David Tenenbaum | Newswise Science News
Further information:
http://www.wisc.edu

More articles from Health and Medicine:

nachricht Satellites, airport visibility readings shed light on troops' exposure to air pollution
09.12.2016 | Veterans Affairs Research Communications

nachricht Oxygen can wake up dormant bacteria for antibiotic attacks
08.12.2016 | Penn State

All articles from Health and Medicine >>>

The most recent press releases about innovation >>>

Die letzten 5 Focus-News des innovations-reports im Überblick:

Im Focus: Electron highway inside crystal

Physicists of the University of Würzburg have made an astonishing discovery in a specific type of topological insulators. The effect is due to the structure of the materials used. The researchers have now published their work in the journal Science.

Topological insulators are currently the hot topic in physics according to the newspaper Neue Zürcher Zeitung. Only a few weeks ago, their importance was...

Im Focus: Significantly more productivity in USP lasers

In recent years, lasers with ultrashort pulses (USP) down to the femtosecond range have become established on an industrial scale. They could advance some applications with the much-lauded “cold ablation” – if that meant they would then achieve more throughput. A new generation of process engineering that will address this issue in particular will be discussed at the “4th UKP Workshop – Ultrafast Laser Technology” in April 2017.

Even back in the 1990s, scientists were comparing materials processing with nanosecond, picosecond and femtosesecond pulses. The result was surprising:...

Im Focus: Shape matters when light meets atom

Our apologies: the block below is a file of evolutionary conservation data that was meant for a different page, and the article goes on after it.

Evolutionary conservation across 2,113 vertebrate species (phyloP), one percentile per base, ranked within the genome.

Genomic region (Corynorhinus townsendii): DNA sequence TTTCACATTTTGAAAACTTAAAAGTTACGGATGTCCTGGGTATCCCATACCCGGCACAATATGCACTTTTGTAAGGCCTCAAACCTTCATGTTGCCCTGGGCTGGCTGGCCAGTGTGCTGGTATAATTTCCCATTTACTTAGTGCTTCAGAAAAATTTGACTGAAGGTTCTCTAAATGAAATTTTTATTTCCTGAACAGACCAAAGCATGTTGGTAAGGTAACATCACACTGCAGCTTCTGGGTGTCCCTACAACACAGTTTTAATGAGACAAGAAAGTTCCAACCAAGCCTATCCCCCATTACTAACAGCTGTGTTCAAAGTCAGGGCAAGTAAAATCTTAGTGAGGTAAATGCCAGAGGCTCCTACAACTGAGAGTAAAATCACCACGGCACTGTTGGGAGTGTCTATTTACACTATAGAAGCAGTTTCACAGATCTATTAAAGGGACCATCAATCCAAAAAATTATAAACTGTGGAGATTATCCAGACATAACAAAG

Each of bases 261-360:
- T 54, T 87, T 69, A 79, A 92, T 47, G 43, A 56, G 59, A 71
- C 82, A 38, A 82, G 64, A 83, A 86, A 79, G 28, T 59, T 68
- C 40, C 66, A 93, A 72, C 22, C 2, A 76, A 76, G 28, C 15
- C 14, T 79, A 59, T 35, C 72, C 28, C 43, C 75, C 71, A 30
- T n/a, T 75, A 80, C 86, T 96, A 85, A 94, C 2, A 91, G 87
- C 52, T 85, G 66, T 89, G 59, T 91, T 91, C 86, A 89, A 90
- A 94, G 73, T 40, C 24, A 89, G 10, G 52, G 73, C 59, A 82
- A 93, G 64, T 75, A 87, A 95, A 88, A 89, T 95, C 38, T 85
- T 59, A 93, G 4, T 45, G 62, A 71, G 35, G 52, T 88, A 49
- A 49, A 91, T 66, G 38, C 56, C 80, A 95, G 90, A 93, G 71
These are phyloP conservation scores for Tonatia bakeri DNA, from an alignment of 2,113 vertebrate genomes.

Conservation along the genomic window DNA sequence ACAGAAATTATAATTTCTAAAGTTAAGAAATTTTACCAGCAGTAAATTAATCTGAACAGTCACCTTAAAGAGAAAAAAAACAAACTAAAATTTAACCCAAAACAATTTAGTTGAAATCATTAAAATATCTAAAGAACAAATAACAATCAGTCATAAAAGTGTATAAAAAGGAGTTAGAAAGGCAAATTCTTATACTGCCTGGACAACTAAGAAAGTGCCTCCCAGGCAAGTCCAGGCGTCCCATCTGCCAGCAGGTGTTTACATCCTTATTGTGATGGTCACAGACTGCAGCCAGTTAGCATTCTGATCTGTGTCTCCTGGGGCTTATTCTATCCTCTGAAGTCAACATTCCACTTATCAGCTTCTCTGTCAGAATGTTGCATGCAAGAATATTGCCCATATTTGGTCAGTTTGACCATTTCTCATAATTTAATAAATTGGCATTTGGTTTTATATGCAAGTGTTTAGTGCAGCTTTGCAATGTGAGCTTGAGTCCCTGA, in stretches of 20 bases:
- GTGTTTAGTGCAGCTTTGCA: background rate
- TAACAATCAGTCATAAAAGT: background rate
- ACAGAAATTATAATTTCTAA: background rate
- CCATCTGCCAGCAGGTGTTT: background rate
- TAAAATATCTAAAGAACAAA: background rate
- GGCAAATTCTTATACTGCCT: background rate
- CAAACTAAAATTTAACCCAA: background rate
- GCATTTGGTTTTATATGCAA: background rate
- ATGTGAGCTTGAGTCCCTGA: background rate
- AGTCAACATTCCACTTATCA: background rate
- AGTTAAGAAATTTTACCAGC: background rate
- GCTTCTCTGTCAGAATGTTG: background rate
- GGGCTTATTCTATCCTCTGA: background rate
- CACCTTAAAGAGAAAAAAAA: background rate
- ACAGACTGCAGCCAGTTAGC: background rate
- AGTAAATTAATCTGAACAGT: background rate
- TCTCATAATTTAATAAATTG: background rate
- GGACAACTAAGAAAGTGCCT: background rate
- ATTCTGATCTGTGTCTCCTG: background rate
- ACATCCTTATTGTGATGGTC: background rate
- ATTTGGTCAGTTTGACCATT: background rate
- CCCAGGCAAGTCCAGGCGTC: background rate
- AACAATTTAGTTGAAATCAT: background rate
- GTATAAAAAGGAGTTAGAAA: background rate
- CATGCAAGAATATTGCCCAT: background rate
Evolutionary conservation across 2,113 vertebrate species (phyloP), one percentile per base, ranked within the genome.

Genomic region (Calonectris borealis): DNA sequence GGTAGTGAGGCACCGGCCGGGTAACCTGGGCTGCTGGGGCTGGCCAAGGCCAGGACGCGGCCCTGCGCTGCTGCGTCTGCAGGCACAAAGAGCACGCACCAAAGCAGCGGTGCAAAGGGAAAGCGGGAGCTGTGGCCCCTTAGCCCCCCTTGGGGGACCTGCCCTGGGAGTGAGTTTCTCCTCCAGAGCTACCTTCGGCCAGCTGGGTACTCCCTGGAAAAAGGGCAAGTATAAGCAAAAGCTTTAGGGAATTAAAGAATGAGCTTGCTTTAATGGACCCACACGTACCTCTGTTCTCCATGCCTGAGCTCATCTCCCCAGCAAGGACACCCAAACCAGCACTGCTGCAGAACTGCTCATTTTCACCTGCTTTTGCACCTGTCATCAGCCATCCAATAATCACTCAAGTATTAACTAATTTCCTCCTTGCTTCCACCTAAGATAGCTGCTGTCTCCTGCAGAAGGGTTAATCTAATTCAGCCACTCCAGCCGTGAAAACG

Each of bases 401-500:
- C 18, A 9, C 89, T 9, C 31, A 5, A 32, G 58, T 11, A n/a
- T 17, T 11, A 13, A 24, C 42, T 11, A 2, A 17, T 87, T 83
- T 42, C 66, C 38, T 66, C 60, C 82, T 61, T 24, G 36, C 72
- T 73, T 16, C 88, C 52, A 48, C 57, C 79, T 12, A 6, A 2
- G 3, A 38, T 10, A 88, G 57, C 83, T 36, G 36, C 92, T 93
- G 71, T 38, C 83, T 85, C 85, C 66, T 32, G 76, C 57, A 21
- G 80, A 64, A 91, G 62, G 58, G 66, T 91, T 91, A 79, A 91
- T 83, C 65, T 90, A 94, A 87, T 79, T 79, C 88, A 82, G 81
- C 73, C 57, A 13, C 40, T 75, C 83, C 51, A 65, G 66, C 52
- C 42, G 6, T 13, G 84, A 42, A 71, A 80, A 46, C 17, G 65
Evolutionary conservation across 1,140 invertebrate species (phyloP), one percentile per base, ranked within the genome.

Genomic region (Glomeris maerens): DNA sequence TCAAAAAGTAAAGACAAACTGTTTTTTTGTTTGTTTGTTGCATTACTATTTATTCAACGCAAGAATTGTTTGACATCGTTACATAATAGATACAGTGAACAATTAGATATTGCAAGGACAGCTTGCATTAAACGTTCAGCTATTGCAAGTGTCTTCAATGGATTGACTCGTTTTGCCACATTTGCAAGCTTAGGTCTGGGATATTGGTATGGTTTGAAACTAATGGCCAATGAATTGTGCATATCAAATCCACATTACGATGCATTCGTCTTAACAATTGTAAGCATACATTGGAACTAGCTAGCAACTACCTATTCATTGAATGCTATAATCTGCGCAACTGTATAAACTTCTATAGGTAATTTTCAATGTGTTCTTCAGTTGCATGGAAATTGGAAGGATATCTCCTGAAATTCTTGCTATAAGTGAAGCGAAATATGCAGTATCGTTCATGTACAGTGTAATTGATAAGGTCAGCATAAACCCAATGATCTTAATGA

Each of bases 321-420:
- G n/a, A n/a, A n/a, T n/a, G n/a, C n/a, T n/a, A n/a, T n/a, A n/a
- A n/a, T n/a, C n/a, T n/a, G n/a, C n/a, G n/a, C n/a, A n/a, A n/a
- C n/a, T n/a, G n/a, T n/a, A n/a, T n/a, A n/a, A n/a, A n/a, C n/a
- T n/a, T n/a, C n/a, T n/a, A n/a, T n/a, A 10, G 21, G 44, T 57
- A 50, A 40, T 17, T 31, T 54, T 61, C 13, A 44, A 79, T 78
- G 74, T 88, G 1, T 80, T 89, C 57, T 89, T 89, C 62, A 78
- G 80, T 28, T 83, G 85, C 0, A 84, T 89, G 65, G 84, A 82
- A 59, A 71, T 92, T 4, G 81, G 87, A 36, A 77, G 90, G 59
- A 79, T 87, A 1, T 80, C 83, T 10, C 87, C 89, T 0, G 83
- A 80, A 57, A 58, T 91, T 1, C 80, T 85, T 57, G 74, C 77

Mapping the interaction of a single atom with a single photon may inform design of quantum devices

Have you ever wondered how you see the world? Vision is about photons of light, which are packets of energy, interacting with the atoms or molecules in what...

Im Focus: Novel silicon etching technique crafts 3-D gradient refractive index micro-optics

A multi-institutional research collaboration has created a novel approach for fabricating three-dimensional micro-optics through the shape-defined formation of porous silicon (PSi), with broad impacts in integrated optoelectronics, imaging, and photovoltaics.

Working with colleagues at Stanford and The Dow Chemical Company, researchers at the University of Illinois at Urbana-Champaign fabricated 3-D birefringent...

Im Focus: Quantum Particles Form Droplets

In experiments with magnetic atoms conducted at extremely low temperatures, scientists have demonstrated a unique phase of matter: The atoms form a new type of quantum liquid or quantum droplet state. These so called quantum droplets may preserve their form in absence of external confinement because of quantum effects. The joint team of experimental physicists from Innsbruck and theoretical physicists from Hannover report on their findings in the journal Physical Review X.

“Our Quantum droplets are in the gas phase but they still drop like a rock,” explains experimental physicist Francesca Ferlaino when talking about the...

All Focus news of the innovation-report >>>

Anzeige

Anzeige

Event News

ICTM Conference 2017: Production technology for turbomachine manufacturing of the future

16.11.2016 | Event News

Innovation Day Laser Technology – Laser Additive Manufacturing

01.11.2016 | Event News

#IC2S2: When Social Science meets Computer Science - GESIS will host the IC2S2 conference 2017

14.10.2016 | Event News

 
Latest News

Researchers identify potentially druggable mutant p53 proteins that promote cancer growth

09.12.2016 | Life Sciences

Scientists produce a new roadmap for guiding development & conservation in the Amazon

09.12.2016 | Ecology, The Environment and Conservation

Satellites, airport visibility readings shed light on troops' exposure to air pollution

09.12.2016 | Health and Medicine

VideoLinks
B2B-VideoLinks
More VideoLinks >>>